Fighting fund banner


Professor Hakim Adi

Professor Hakim Adi and a Black History Masters Course at the University of Chichester

31 July 2023

We, members of the Black Members' Standing Committee of the University and College Union (UCU), are deeply concerned to learn about the treatment of Professor Hakim Adi and the Masters course in the History of Africa and the African Diaspora at University of Chichester.

We add our voices to the many campaigners that have sent an open letter to vice-chancellor (VC) Prof Jane Longmore and to the more than 8,000 signatures that have been collected in a petition opposing this shocking development. In agreement with the text of a motion tabled on 19 July 2023 for the House of Parliament, we too are disappointed at the way in which the university has chosen to tie Professor Adi's employment to this Masters course. Already employed as a member of the teaching staff by the university preceding the course's existence, Professor Adi ought not to be threatened with redundancy on the suspension of this course, an apparent cost cutting exercise.

It is rather cynical that in a time when Equality, Diversity and Inclusion is being given lip-service across Higher Education (HE) and the cost-of-living crisis hits Black Brits the hardest, a course created to train mature students of African and Caribbean heritage is chosen to be axed. The University of Chichester has not used the same criteria to review a course of similar status (MA Cultural History), which the University has protected and allowed to run. The university's suspension of the MRes, History of Africa and the African Diaspora, and threatened redundancy of Professor Adi raise questions not only about marketisation, but also issues of access, perceived priorities and, ultimately, matters which go to the heart of equity within HE. The University of Chichester's management, including VC, Professor Longmore, must provide an immediate answer to the following:

  • What impact assessment was undertaken by the University before the course was suspended and Professor Adi chosen for redundancy?
  • What was the process followed in selecting Professor Adi for redundancy?
  • What was the University's own criteria for suspending the course and making Prof Adi redundant?
  • What plans are the University making to admit Black students on to courses going forwards?

The MRes is not only unique within the UK, but also Europe, and has attracted many black students of African and Caribbean heritage. It was created following the recommendations of the 2015 History Matters conference and supported by the University of Chichester and its academic and wider community. It has already produced 6 black history PhD students at the University of Chichester, five of them still under Prof Adi's supervision. If Professor Adi is made redundant, this will cause serious detriment to his students and the University of Chichester, as he states: "there is nothing to replace it [the MRes]... [and] my current PhD and master's students will have no one to supervise them as no one else in the University has that expertise."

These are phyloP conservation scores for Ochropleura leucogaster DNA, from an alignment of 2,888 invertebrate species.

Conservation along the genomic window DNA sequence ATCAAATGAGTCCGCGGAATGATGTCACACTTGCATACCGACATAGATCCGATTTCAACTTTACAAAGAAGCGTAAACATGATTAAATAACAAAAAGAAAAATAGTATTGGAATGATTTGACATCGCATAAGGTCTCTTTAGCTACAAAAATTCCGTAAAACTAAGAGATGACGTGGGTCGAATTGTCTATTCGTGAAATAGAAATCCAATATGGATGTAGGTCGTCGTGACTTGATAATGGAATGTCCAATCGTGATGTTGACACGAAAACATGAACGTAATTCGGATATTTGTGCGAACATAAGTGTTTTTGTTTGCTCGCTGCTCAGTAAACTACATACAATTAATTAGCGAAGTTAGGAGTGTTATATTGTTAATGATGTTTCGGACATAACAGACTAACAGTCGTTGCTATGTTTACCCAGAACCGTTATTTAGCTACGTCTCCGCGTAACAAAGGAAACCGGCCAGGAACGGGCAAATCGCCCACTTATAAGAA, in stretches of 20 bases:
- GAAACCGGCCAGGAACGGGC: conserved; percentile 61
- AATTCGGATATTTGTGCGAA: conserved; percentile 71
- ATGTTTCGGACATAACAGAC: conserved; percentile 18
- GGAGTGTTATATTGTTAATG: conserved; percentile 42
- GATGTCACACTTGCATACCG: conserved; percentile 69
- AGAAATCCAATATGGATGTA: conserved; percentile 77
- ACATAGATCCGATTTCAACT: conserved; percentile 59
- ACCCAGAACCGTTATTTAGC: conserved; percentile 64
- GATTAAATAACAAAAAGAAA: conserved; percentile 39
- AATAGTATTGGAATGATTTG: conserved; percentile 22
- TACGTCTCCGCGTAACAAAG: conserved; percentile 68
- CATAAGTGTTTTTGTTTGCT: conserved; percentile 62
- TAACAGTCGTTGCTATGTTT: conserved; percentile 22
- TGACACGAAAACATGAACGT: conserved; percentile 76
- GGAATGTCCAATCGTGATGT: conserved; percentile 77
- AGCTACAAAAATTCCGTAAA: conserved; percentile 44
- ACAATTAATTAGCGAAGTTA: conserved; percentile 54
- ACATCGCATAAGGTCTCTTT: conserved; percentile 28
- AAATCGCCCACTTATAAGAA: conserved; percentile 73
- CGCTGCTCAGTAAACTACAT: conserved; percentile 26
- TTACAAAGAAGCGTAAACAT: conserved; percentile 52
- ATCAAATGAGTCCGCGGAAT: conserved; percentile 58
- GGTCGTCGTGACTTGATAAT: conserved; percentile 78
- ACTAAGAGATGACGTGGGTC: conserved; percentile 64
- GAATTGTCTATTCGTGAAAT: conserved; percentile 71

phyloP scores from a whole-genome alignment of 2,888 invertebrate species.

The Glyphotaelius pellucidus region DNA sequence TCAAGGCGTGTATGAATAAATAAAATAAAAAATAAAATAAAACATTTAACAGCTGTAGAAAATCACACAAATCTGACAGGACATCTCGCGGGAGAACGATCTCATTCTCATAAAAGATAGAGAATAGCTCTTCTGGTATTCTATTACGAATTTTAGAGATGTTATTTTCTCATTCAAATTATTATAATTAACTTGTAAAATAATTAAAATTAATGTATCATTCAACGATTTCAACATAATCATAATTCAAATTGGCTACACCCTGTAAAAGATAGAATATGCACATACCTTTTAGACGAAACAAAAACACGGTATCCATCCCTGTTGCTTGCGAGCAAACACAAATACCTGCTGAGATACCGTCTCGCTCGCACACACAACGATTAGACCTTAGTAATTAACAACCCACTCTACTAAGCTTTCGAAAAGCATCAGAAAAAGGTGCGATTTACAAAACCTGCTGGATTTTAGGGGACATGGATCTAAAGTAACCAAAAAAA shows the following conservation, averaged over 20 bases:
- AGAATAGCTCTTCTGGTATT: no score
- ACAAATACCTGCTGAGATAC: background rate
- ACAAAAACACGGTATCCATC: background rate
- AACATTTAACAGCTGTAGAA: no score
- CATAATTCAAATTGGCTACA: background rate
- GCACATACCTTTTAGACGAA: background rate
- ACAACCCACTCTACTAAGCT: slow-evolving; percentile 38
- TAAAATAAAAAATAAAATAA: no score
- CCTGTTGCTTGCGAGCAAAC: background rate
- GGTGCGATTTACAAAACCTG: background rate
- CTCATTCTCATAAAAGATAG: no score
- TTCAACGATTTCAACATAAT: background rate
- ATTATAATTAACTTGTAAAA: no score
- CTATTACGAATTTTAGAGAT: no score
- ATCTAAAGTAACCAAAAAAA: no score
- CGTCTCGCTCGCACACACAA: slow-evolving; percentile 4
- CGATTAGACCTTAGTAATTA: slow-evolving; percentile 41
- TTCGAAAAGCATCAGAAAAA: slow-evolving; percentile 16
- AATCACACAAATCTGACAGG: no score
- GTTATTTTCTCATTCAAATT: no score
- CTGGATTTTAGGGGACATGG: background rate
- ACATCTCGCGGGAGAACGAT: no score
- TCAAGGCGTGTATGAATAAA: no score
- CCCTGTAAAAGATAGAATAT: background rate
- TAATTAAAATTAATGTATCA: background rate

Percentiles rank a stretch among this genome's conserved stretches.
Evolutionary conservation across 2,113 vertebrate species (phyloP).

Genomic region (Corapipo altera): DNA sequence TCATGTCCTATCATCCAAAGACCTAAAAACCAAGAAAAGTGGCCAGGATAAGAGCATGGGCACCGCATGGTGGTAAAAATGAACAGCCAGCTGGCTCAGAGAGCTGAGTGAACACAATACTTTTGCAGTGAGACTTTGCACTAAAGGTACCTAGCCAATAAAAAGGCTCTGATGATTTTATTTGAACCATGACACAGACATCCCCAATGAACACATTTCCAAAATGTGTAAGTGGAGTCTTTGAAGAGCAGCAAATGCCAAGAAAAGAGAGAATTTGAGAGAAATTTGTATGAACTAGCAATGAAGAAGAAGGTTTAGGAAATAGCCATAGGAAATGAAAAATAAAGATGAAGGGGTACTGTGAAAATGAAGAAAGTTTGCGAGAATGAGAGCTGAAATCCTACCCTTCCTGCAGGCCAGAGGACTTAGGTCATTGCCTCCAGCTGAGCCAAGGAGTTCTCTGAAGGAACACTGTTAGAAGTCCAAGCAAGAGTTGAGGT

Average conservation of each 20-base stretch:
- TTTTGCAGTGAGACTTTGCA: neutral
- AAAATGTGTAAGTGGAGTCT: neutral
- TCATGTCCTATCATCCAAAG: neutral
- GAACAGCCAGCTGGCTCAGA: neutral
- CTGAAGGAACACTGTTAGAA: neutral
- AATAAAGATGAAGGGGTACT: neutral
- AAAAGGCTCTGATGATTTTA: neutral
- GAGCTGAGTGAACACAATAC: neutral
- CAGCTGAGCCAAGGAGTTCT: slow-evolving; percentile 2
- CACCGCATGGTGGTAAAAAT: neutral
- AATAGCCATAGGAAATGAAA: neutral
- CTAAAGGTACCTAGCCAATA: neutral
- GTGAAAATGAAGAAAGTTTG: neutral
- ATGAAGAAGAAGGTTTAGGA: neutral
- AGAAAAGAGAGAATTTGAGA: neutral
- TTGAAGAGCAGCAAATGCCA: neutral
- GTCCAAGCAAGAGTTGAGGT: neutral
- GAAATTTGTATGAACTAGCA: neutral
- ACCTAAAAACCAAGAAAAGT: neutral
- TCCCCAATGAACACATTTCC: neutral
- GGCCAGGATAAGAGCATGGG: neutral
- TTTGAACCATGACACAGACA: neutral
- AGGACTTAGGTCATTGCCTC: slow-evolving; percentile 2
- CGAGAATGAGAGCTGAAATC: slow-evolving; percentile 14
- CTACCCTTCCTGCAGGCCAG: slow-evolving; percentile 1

As the first African-British historian to become a professor of history in Britain, Professor Adi represents a pioneer in the field of black history whose teaching reaches under-represented communities within the UK education system—which surely is vital for broad HE initiatives to tackle what's commonly called the Black Asian and Minority Ethnic attainment gap. As such, the suspension of an MRes in African and African diaspora history is short-sighted and pushes against the grain of a general trend to 'Decolonise the Curriculum'.

UCU's Black Members' Standing Committee sends its solidarity to Professor Adi and call on:

  • the University of Chichester to keep Professor Adi in post as a professor of history.
  • the University of Chichester to rescind its decision to suspend and effectively shut down the MRes History of Africa and the African Diaspora. We further ask that the University properly promotes the MRes to ensure that the programme recruits effectively going forwards.
  • our UCU members to vigorously oppose the threats issued by the University of Chichester and the treatment of Professor Adi; to publicise the attack on one of its members as part of its campaign to oppose compulsory redundances at the University of Chichester and more widely.
  • our UCU members to sign the following petition to ensure that Professor Adi's job is protected and the University of Chichester reinstate its MRes, History of Africa and the African Diaspora.

Black Members' Standing Committee

Last updated: 31 July 2023